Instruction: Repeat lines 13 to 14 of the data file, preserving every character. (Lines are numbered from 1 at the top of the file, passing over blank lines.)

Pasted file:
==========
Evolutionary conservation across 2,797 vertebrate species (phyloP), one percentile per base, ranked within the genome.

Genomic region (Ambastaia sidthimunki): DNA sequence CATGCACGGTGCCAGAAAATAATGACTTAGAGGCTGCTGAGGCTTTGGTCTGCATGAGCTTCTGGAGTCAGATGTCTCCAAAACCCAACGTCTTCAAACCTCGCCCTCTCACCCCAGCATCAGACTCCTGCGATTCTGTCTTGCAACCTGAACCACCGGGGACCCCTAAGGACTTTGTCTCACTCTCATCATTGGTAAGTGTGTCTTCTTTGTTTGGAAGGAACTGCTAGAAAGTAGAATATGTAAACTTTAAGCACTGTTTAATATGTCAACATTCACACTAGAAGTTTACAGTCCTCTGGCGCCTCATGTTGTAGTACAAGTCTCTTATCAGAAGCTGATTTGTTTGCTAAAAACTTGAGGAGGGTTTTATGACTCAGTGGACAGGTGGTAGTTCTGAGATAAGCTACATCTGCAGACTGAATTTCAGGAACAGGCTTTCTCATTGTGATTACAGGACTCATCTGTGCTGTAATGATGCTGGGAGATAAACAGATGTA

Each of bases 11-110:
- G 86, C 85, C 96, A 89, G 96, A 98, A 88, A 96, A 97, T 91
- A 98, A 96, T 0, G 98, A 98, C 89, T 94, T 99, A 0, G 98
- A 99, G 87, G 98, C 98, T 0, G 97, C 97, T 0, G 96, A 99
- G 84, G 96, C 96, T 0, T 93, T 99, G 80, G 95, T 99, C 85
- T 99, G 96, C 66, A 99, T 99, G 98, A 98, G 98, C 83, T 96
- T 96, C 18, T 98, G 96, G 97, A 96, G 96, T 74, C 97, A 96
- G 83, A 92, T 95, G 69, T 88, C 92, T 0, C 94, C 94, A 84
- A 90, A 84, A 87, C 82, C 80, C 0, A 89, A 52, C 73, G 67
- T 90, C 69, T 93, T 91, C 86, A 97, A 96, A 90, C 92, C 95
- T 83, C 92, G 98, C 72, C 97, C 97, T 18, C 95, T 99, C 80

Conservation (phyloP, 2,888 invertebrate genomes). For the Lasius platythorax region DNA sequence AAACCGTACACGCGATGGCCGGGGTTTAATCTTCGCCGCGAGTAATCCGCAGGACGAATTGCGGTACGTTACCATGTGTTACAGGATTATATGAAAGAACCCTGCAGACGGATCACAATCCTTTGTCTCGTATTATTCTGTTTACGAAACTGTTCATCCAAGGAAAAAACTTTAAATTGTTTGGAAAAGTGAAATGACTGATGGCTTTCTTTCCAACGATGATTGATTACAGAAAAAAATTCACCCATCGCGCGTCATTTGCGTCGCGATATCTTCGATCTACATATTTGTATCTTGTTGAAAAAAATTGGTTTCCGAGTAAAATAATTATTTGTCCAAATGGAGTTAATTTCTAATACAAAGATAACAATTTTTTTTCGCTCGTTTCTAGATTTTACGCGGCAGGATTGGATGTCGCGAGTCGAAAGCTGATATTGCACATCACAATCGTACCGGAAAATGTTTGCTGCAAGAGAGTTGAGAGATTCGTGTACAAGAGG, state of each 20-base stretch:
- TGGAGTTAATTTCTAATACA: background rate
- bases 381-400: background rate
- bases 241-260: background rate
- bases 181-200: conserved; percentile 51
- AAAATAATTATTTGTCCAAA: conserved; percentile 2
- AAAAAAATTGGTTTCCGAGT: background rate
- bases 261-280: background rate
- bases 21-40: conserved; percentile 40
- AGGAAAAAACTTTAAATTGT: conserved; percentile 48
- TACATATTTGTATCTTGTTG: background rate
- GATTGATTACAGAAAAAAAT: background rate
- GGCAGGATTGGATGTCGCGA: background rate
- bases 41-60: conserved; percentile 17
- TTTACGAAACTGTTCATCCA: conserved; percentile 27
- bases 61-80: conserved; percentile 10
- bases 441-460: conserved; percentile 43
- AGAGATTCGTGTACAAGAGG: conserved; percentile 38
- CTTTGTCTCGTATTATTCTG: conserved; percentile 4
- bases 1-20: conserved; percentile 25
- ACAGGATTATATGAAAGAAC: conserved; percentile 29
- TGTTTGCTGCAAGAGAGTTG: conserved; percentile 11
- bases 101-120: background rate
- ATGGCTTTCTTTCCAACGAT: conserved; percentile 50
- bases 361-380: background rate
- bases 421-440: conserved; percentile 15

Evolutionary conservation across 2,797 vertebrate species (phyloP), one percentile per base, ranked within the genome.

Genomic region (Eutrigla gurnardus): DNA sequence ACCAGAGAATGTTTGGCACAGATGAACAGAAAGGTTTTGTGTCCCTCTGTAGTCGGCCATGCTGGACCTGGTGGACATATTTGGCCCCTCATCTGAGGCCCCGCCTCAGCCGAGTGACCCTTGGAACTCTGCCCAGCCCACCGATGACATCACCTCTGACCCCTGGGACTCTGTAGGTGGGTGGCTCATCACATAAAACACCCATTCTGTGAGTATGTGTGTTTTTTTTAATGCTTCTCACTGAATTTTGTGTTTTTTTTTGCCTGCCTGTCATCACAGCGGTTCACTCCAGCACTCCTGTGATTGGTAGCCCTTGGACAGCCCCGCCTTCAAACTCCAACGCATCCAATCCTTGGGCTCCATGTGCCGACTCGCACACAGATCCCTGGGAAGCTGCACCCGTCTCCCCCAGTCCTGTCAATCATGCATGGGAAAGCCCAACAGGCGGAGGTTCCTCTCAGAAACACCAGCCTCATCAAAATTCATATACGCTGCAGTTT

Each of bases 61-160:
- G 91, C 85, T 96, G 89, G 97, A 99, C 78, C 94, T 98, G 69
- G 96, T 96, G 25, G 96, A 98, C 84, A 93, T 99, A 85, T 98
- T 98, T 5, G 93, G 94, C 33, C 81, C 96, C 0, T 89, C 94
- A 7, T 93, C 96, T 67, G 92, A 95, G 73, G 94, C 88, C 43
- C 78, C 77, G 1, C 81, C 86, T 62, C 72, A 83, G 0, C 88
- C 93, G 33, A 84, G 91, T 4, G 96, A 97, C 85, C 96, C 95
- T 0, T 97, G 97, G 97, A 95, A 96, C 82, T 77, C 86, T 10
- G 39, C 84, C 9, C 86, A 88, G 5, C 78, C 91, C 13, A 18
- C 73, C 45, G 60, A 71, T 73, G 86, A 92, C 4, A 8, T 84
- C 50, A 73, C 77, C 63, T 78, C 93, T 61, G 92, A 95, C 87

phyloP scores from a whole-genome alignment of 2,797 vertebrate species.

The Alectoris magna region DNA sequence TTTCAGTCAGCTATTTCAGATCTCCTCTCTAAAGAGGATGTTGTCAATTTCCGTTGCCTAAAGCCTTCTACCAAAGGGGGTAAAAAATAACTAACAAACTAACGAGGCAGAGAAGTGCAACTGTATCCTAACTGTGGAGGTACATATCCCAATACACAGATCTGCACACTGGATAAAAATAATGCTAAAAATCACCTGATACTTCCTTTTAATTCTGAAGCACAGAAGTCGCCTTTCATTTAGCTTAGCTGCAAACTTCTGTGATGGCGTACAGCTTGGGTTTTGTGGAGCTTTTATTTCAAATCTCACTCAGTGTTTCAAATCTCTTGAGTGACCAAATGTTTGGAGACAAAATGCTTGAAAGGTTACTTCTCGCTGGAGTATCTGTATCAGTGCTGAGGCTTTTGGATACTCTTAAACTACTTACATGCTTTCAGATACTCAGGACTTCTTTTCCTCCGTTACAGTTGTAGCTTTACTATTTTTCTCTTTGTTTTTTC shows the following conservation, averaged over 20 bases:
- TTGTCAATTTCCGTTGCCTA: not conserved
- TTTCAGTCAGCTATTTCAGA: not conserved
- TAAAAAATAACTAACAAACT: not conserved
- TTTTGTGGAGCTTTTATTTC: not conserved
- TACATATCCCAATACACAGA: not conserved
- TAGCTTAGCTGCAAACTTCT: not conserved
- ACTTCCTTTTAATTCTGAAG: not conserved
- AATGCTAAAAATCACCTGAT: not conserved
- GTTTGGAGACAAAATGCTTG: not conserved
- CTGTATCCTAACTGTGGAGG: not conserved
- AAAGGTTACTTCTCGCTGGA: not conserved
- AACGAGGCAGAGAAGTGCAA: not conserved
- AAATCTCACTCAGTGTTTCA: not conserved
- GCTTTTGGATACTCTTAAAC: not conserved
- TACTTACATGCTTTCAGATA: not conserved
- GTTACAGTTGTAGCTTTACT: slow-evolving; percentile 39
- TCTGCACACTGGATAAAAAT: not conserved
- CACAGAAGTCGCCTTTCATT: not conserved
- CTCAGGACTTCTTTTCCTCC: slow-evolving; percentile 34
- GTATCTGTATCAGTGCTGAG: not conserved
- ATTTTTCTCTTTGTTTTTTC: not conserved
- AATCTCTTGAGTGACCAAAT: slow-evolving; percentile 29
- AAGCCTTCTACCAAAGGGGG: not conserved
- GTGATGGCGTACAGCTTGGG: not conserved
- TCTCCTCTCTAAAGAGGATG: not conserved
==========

- T 83, C 92, G 98, C 72, C 97, C 97, T 18, C 95, T 99, C 80

Conservation (phyloP, 2,888 invertebrate genomes). For the Lasius platythorax region DNA sequence AAACCGTACACGCGATGGCCGGGGTTTAATCTTCGCCGCGAGTAATCCGCAGGACGAATTGCGGTACGTTACCATGTGTTACAGGATTATATGAAAGAACCCTGCAGACGGATCACAATCCTTTGTCTCGTATTATTCTGTTTACGAAACTGTTCATCCAAGGAAAAAACTTTAAATTGTTTGGAAAAGTGAAATGACTGATGGCTTTCTTTCCAACGATGATTGATTACAGAAAAAAATTCACCCATCGCGCGTCATTTGCGTCGCGATATCTTCGATCTACATATTTGTATCTTGTTGAAAAAAATTGGTTTCCGAGTAAAATAATTATTTGTCCAAATGGAGTTAATTTCTAATACAAAGATAACAATTTTTTTTCGCTCGTTTCTAGATTTTACGCGGCAGGATTGGATGTCGCGAGTCGAAAGCTGATATTGCACATCACAATCGTACCGGAAAATGTTTGCTGCAAGAGAGTTGAGAGATTCGTGTACAAGAGG, state of each 20-base stretch: